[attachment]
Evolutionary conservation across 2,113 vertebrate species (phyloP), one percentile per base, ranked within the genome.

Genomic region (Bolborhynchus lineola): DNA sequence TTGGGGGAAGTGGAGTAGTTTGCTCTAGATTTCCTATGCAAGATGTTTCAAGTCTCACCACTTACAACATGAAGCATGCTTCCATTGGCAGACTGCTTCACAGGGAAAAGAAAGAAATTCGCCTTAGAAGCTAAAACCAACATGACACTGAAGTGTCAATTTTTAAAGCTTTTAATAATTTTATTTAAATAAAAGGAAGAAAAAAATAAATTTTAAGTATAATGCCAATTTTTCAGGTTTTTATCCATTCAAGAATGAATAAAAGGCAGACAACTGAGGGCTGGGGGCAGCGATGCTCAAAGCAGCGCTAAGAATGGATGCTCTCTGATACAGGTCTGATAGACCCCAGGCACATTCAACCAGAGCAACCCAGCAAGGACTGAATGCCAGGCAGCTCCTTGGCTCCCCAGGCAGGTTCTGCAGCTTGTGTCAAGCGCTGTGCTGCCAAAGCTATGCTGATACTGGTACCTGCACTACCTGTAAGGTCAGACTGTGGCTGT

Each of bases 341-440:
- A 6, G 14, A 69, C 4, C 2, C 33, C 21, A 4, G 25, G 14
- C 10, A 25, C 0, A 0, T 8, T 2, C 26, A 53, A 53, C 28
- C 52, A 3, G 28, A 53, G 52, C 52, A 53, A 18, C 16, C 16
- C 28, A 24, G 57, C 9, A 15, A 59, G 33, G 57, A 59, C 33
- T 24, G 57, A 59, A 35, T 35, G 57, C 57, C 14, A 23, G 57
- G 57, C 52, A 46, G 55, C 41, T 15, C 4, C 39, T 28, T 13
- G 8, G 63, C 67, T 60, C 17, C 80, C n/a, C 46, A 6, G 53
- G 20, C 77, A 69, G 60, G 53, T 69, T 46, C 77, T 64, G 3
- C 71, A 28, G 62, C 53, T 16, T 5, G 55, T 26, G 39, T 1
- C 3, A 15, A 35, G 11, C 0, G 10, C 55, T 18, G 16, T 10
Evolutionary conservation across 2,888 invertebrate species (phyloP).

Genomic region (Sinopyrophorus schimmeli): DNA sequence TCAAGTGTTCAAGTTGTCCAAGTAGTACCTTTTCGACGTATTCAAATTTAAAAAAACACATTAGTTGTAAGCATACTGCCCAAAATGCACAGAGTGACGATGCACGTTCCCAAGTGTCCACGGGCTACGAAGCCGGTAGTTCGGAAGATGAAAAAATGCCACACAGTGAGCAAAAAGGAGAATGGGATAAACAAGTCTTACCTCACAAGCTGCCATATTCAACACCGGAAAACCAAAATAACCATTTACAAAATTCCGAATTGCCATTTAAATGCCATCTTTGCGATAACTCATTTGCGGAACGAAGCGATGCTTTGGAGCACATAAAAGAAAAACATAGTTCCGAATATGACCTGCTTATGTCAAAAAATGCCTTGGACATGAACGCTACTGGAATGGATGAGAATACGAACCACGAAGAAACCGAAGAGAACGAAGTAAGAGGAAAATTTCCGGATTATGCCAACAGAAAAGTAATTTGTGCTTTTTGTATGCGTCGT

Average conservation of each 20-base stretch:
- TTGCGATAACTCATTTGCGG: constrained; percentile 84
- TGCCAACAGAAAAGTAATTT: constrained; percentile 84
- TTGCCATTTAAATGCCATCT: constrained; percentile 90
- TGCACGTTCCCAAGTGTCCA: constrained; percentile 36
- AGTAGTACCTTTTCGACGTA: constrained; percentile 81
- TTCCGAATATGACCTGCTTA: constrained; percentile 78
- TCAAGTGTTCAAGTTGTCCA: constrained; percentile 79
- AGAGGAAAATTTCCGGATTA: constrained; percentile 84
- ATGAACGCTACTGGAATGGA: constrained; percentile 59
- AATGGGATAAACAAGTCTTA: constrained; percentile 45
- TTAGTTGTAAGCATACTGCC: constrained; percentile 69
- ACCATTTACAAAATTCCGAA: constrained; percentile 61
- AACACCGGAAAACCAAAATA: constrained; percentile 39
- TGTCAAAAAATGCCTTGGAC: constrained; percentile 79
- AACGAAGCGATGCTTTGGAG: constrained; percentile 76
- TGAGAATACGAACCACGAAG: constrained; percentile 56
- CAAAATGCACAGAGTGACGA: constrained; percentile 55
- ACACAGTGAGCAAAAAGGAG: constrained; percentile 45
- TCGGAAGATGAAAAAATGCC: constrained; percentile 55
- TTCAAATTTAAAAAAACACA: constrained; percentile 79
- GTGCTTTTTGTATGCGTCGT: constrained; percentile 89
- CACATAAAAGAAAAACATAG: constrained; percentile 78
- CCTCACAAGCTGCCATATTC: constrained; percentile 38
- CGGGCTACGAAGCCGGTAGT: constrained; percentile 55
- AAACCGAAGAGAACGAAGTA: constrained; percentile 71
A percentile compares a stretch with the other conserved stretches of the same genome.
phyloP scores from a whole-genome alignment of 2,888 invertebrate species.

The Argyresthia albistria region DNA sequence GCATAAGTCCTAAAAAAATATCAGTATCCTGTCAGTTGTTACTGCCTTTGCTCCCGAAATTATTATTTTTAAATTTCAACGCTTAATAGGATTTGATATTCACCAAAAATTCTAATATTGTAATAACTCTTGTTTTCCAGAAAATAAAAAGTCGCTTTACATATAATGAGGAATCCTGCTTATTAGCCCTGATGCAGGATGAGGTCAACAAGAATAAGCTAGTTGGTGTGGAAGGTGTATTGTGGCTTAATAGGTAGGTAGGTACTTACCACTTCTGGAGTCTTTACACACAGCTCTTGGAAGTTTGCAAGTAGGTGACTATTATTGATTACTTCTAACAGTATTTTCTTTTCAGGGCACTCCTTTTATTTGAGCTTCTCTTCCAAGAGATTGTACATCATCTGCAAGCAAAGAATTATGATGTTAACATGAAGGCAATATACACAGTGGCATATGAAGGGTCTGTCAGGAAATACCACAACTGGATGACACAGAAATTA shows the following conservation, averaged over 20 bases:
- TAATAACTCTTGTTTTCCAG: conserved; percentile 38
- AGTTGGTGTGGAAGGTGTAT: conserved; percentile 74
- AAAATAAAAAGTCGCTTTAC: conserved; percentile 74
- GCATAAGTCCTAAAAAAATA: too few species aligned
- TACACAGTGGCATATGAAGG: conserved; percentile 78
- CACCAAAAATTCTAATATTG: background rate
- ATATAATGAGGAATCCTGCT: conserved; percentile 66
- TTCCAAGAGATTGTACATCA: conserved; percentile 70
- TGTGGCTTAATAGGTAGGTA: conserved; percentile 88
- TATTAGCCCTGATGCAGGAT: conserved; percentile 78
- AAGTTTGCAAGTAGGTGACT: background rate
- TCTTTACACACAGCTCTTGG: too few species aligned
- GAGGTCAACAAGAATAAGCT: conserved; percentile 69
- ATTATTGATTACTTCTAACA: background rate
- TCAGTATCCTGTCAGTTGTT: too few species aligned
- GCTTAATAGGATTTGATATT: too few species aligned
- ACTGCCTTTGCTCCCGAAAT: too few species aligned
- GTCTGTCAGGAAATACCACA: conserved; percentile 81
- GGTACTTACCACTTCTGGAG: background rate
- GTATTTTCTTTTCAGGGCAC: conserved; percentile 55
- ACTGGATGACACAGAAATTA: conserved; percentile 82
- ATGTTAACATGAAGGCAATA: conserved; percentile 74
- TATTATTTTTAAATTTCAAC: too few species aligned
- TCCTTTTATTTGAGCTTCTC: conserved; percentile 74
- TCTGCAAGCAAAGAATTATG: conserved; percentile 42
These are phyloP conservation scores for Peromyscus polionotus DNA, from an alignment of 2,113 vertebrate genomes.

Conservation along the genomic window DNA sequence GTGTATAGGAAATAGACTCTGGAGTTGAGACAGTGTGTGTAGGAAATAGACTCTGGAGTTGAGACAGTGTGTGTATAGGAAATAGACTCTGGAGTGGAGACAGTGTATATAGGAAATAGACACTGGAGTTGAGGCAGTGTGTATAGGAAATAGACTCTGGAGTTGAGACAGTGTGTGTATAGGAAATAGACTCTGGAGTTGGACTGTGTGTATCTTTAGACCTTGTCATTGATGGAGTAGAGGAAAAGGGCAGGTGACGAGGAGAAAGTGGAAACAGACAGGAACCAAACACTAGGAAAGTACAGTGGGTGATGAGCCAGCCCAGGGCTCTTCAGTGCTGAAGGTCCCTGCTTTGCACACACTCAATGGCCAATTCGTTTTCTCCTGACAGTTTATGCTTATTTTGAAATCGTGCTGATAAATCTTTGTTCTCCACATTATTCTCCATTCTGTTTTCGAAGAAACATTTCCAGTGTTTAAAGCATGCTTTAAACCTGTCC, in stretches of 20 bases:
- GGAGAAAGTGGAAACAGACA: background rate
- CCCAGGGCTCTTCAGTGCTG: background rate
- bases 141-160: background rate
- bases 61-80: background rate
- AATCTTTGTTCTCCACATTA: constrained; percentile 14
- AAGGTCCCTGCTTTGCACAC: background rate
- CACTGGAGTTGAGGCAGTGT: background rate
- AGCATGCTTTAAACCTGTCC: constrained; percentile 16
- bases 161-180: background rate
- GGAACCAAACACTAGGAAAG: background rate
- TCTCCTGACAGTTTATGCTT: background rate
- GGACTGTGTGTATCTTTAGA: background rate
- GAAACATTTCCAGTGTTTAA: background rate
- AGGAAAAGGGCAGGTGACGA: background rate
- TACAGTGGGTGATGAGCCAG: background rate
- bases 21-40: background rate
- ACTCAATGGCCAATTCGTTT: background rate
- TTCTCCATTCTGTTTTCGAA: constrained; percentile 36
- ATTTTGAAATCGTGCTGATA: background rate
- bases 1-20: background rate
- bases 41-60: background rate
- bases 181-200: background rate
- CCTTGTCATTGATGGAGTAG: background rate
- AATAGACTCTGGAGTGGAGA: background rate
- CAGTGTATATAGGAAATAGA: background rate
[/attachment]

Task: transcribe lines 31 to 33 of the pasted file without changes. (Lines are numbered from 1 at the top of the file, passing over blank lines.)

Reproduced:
- AACGAAGCGATGCTTTGGAG: constrained; percentile 76
- TGAGAATACGAACCACGAAG: constrained; percentile 56
- CAAAATGCACAGAGTGACGA: constrained; percentile 55